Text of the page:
Follow by Email

Thursday, April 25, 2013

Multi-tasking bad for brain and makes for less effective employees

I've had a hypothesis for years after reading a similar article to this one (see link) a few years back.  The hypothesis is that many adults who either are diagnosed or self diagnose themselves with Attention Deficit Disorder don't have a disorder - they simply have to multi-task too much in their jobs or they don't have to, but they do.  Think about how much better you perform and how many fewer errors you make when you are  have the time, focus, and lack of distractions and competing demands to work on one important project.  Baseball players aren't expected to hit and field at the same time, basketball players don't have to play offense and defense at the same time, etc.   Multi-tasking continues to be shown to be harmful to the human brain and there is a known correlation between how much workers multi-task and how ineffective and error-prone they are when performing their work.

See this article

http://www.news.com.au/business/worklife/multi-tasking-is-bad-for-the-brain-and-makes-you-a-worse-worker-experts-say/story-e6frfm9r-1226625939738

Monday, April 8, 2013

Red Meat and Carnitine - creating TMAO - culprit in heart disease?

Thanks to both my Dad and my writing instructor David Morgan for sending me today's New York Times article entitled "Culprit in Heart Disease Goes Beyond Meat's Fat."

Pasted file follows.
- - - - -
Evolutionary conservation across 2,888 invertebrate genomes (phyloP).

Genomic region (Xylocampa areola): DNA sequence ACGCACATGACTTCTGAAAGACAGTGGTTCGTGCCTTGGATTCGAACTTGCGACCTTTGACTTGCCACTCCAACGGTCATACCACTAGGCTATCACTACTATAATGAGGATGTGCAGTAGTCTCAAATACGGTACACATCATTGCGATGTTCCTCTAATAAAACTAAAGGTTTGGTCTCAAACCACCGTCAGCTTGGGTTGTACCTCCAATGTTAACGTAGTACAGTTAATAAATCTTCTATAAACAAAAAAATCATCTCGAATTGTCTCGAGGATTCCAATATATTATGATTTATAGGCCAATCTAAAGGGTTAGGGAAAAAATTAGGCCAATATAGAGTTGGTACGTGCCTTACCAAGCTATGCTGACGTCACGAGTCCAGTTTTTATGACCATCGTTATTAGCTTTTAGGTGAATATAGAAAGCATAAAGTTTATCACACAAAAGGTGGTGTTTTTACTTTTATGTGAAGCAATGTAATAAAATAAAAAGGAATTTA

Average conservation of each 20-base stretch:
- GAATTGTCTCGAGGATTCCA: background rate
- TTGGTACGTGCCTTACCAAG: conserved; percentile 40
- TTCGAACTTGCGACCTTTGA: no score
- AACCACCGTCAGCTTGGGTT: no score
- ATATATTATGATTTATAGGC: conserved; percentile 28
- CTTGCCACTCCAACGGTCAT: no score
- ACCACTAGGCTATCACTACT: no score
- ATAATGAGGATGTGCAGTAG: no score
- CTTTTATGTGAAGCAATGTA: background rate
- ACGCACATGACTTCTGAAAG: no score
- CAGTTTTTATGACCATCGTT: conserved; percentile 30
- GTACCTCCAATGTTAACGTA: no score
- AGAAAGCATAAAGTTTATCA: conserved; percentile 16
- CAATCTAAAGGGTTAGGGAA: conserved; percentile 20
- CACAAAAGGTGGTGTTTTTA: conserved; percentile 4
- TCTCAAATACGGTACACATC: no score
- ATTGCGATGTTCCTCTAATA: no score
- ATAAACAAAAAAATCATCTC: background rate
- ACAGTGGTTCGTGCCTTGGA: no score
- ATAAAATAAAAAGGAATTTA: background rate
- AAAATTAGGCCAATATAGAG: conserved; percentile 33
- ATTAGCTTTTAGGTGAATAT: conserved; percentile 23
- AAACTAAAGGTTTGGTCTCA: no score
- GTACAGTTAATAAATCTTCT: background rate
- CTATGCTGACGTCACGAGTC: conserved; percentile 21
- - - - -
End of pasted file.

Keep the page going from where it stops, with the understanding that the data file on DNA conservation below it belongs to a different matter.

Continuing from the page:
In the article, Gina Kolata details a study led by Dr. Stanley Hazen of the Cleveland Clinic.  The researchers were testing a new hypothesis that the real culprit in meat that contributes to heart disease is a chemical (carnitine) "burped" out by bacteria in the intestines after people eat red meat that then is converted in by the liver into another chemical called TMAO that gets into the blood and increases the risk of heart disease. 

Interestingly, the researchers found that after eating red meat - the meat eaters in the study had a burst of TMAO in their blood but participating Vegans DID NOT.  Additional studies by the researchers further showed the nexus between TMAO and heart disease and that meat eaters have higher levels of TMAO in their blood than vegetarians and vegans.

The study is important because it indicates that the association between red meat consumption and heart disease is likely not just related to the levels of saturated fat and cholesterol in red meat but these chemicals and the physiological processes described above that convert one into another.  While also found in foods like fish, chicken, and even dairy products - red meat contains the largest quantities of carnitine.   

What surprised the researchers the most was that TMAO levels DID NOT surge after the participating VEGANS ate the red meat.   Virtually NO TMAO appeared in the vegans' blood after consuming the red meat. 

It's Not Rocket Science -- even the lead researcher Dr. Hazen has modified his own dietary habits such that he no longer eats 12 ounces of red meat several times a week.  Now he eats red meat only once every two weeks and has no more than 4 to 6 ounces at a time.

Monday, April 1, 2013

Compelling Information/Videos of former smoker Terrie (CDC) - message=DON'T SMOKE

I saw this CDC commercial tonight that, let me tell you, is so impactful about this lady's story that I felt compelled to just introduce it and include the link.  If this doesn't convince smokers NOT TO SMOKE, I doubt anything would or will.

CDC's Tips from Former Smokers (Terrie)